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“Form, Language, Complexity: Unified Architectural Theory” Course Description

by Nikos A. Salingaros, Professor of Mathematics and Architecture

The University of Texas at San Antonio

Using new results from mathematics and the sciences, learn how to shape buildings to create healing environments that improve the users' lives.




About this course

Architecture shapes the human environment according to beliefs, commercial and environmental forces, ideology, and needs. This innovative course introduces new results that prioritize human biology and wellbeing that will determine how buildings are to be conceived from now and in the future. Contemporary topics entering the architecture profession include biophilia, complexity, design patterns, evidence-based architecture, eye-tracking, form languages, fractals, and neuroscience. In particular, you will learn to use Visual Attention Software (VAS), which has revolutionized responsive commercial design.

The course is designed to provide you with the theoretical foundation necessary to succeed in future architectural and design practice. It will liberate your architectural imagination and creativity, by breaking out of narrow and sterile modernist vocabulary. By engaging with biology, your designs will be more adaptive, ethical, and honest. And you will learn to support, and not destroy, human culture's deepest values as embedded in its traditional heritage. You will be freed from the industrial-modernist model that has dominated construction and design for one century, and is leading the world towards ecological disaster.


At a glance

Language: English, Subject: Architecture, Level: Introductory to Advanced, Prerequisites: None

What you will learn

  • How to design for human sensibility and scale

  • Biological foundations of how people react to their physical environment

  • Basic principles and new tools for evaluating the adaptivity of a design

  • Pertinent content that grounds design methods directly to human health

  • Biophilia, complexity, design patterns, evidence-based architecture, eye-tracking, form languages, fractals, and neuroscience applied to architecture

  • How to perform eye-tracking simulations using 3M's Visual Attention Software to evaluate your design

  • Techniques for creating innovative form languages that break out of current aesthetic and ideological restrictions

  • An understanding of how the visual environment affects a child's developing intelligence

  • Strategies for defending your innovative designs against criticism and prejudice



  • Week 1: The structure of a scientific theory. Requirements for a mode of thought to be a theory for architecture. Discourses and modes of thought that are not theories.

  • Week 2: Form language as the basis for a theory of architecture. Requirements for a form language to generate an adaptive architecture. Relationship between form language and pattern language.

  • Week 3: Vocabulary of forms and tectonics, and their combinatorial properties. Richness of a form language, and measures of its complexity. Different examples of Form Languages. Classical, historical, regional, etc. Industrial-era form languages. Form languages of famous architects.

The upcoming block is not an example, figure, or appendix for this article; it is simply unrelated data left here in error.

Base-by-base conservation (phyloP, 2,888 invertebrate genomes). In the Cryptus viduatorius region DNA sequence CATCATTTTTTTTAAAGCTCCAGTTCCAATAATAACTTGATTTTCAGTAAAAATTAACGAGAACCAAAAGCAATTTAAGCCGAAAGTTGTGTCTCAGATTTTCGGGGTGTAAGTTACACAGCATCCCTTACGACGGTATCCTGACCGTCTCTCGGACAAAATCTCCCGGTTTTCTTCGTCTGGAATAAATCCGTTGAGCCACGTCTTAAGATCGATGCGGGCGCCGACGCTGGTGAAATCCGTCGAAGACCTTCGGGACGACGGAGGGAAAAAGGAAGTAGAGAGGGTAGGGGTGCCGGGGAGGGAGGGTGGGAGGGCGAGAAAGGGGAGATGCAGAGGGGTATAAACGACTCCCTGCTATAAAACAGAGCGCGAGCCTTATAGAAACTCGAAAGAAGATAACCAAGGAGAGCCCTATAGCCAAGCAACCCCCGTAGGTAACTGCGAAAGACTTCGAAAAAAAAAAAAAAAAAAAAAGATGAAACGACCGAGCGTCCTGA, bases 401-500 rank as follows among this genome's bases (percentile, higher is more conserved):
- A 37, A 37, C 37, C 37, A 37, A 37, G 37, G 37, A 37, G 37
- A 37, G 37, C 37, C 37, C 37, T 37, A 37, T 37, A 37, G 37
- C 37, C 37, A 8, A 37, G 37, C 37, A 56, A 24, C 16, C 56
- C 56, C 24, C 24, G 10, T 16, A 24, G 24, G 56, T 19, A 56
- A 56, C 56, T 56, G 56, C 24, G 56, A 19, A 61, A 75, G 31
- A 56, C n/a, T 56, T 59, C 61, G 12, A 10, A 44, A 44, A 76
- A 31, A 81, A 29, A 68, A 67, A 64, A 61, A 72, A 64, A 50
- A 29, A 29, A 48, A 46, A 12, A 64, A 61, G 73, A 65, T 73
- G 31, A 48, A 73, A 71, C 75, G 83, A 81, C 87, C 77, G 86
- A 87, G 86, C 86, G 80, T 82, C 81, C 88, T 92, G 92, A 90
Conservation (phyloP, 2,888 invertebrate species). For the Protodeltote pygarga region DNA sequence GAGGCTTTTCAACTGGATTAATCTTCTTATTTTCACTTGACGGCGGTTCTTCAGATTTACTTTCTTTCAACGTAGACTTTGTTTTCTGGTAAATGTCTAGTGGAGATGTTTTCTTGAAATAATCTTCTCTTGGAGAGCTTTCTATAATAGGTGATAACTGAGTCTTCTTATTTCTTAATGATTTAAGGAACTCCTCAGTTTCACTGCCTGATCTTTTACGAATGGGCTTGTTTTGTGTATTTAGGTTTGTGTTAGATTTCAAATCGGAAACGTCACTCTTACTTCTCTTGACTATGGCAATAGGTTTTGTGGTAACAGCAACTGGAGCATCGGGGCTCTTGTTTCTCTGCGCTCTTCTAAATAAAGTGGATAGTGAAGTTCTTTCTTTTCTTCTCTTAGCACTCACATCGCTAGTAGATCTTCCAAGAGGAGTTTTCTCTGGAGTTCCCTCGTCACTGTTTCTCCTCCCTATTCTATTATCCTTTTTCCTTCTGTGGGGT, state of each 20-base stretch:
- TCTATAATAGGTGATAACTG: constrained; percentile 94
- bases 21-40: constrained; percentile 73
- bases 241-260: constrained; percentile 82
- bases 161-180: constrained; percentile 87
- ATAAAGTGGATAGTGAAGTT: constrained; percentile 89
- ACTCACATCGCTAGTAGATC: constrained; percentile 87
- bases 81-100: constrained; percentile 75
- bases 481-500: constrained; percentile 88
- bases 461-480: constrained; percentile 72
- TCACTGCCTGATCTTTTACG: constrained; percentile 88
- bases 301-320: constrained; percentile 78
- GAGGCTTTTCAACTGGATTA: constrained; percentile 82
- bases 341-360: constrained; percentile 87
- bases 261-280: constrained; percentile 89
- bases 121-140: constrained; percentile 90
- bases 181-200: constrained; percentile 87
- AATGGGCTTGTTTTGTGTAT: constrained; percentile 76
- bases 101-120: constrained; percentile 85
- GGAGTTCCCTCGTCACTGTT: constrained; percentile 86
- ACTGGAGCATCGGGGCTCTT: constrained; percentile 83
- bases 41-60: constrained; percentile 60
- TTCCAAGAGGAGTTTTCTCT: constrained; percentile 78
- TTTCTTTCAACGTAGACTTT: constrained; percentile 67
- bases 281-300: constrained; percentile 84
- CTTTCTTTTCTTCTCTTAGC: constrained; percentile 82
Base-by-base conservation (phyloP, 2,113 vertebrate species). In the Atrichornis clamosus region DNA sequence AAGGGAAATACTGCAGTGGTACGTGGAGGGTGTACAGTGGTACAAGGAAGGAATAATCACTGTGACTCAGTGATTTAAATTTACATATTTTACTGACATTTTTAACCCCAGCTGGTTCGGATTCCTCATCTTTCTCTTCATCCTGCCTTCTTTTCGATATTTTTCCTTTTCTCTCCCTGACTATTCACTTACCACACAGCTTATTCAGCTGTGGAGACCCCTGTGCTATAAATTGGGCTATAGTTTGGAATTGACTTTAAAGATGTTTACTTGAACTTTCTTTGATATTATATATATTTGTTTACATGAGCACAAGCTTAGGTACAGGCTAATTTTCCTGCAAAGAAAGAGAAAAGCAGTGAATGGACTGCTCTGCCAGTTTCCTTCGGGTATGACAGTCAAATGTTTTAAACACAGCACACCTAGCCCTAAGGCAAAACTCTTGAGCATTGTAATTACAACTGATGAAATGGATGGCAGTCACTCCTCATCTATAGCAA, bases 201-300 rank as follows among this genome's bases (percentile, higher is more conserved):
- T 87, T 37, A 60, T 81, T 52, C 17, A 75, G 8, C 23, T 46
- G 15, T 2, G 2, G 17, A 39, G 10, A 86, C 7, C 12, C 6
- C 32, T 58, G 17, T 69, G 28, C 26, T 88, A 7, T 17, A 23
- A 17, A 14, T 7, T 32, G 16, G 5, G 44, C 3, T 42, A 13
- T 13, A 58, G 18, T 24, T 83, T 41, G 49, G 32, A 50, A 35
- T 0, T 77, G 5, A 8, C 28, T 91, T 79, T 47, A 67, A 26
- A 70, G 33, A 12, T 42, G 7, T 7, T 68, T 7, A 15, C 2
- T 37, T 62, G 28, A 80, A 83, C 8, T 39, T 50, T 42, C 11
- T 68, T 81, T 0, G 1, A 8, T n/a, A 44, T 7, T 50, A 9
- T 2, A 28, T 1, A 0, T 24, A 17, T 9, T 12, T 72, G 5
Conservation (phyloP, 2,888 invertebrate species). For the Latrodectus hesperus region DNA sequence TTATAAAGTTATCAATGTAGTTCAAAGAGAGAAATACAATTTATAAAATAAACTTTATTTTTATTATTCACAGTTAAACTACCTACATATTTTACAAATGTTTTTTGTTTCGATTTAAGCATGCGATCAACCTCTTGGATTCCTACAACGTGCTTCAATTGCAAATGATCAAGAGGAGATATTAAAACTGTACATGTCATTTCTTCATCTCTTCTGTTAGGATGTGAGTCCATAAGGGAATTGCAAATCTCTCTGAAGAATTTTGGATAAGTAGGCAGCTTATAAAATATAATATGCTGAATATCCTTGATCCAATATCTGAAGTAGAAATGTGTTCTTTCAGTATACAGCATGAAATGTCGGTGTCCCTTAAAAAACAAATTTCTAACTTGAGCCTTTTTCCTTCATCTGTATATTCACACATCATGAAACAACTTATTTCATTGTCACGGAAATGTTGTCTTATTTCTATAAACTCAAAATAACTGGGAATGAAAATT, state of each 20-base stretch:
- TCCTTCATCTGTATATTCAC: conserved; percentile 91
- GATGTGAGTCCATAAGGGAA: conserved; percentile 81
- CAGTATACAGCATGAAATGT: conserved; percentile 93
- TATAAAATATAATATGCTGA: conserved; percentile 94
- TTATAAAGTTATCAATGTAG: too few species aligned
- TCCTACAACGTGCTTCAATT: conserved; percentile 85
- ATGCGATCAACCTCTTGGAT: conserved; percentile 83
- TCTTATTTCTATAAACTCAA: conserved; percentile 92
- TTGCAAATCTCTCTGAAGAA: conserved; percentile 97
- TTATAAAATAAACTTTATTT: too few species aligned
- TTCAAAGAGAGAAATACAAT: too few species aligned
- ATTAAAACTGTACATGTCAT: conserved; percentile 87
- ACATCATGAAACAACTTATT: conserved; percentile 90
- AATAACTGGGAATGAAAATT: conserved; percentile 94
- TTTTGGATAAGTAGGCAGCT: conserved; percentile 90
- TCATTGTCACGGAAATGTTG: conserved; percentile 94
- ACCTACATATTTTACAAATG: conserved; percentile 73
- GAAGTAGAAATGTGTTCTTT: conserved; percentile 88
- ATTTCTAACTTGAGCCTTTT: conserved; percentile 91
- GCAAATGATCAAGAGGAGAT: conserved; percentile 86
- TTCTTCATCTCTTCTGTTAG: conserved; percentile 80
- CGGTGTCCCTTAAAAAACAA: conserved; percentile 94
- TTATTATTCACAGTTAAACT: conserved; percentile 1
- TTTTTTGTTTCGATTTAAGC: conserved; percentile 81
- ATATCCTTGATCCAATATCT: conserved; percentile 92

• Week 4: Comparison among different form languages. Degree of complexity as a measure of their adaptivity. Regionalism as adaptation to locality. Regional versus global: a practical dimension for classifying form languages. Philosophical justifications for form languages.

  • Week 5: Adaptivity of a form language to human life. Human physiology and psychology. A direct and useful test: Alexander’s “Mirror of the Self”. Evidence-based design.

  • Week 6: Biophilia: our evolved kinship to the structure of biological forms. The nourishment human beings experience from natural forms. Hospital design and healing environments.

  • Week 7: First class project: evaluate a building based on the adaptation of its form language.

  • Week 8: Geometrical basis for natural forms. Alexander’s 15 Fundamental Properties of coherent structure.

  • Week 9: Alexander’s property “Levels of Scale” summarizes the fundamental mathematical structure of matter, known as a fractal. In forms, a fractal has structure on many different ordered scales and is the opposite of minimalism.

  • Week 10: Complexity theory applied to architecture predicts the results of eye-tracking experiments that show how people look at a building: which parts attract attention, and which are avoidant. Our body has evolved to respond to the mathematical aspects of wholeness.

  • Week 11: Second class project: evaluate a building according to Alexander’s 15 properties and the Biophilic Index.

  • Week 12: How the brain’s development is influenced by the immediate environment. A child’s intelligence grows according to environmental cues, and adult intelligence is stimulated from constant information processing.

  • Week 13: The art and practice of building structures and cities can be interpreted as an extension of our human biology. Design organization and coherence then is a problem of biology, not of abstract invention.

  • Week 14: Conclusion. Overview and summary of a new approach to the built environment, as presented in Alexander’s The Nature of Order.


Ways to take this course

If you take this course through an academic institution for credit or a certificate, you will follow its specific conditions. Here we describe the alternative Free Audit Track, which includes the Video Lectures and Course Readings.


Estimated time is 14 weeks

The self-paced Free Audit Track course is without instructor, graded essays and projects, or discussion forums. The material is presented asynchronously all at once. A student is expected to spend 5-8 hours per week mastering the material.

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